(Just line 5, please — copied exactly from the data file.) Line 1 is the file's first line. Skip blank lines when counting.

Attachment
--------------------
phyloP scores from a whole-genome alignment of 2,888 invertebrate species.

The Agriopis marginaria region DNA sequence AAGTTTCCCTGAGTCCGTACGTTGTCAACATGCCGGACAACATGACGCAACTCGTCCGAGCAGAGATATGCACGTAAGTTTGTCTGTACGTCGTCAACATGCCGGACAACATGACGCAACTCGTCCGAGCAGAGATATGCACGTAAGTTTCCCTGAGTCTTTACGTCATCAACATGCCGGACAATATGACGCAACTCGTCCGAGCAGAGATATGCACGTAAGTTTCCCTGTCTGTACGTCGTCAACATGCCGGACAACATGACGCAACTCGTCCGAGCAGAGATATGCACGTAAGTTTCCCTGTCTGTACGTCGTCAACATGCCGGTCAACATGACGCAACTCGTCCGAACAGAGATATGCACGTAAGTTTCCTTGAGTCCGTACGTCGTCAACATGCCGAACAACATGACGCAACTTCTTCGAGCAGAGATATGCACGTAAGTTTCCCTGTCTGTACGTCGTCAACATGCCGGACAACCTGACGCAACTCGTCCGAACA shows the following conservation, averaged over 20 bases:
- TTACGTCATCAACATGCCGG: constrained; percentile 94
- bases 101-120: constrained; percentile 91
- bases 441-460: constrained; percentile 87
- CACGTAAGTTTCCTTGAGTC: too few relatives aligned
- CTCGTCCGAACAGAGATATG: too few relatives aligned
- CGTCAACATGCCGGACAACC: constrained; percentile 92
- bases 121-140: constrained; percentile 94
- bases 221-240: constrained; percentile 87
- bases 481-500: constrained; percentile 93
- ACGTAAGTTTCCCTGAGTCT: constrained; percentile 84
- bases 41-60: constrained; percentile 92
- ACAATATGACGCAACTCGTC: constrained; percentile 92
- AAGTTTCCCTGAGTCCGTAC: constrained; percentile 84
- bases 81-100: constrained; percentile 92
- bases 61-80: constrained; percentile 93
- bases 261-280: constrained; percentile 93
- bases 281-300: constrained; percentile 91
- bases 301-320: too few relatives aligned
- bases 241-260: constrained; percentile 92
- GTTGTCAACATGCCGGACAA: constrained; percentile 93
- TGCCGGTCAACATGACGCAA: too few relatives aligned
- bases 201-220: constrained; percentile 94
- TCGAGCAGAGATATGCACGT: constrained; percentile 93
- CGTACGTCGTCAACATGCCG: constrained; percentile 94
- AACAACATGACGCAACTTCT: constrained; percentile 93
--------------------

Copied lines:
- bases 441-460: constrained; percentile 87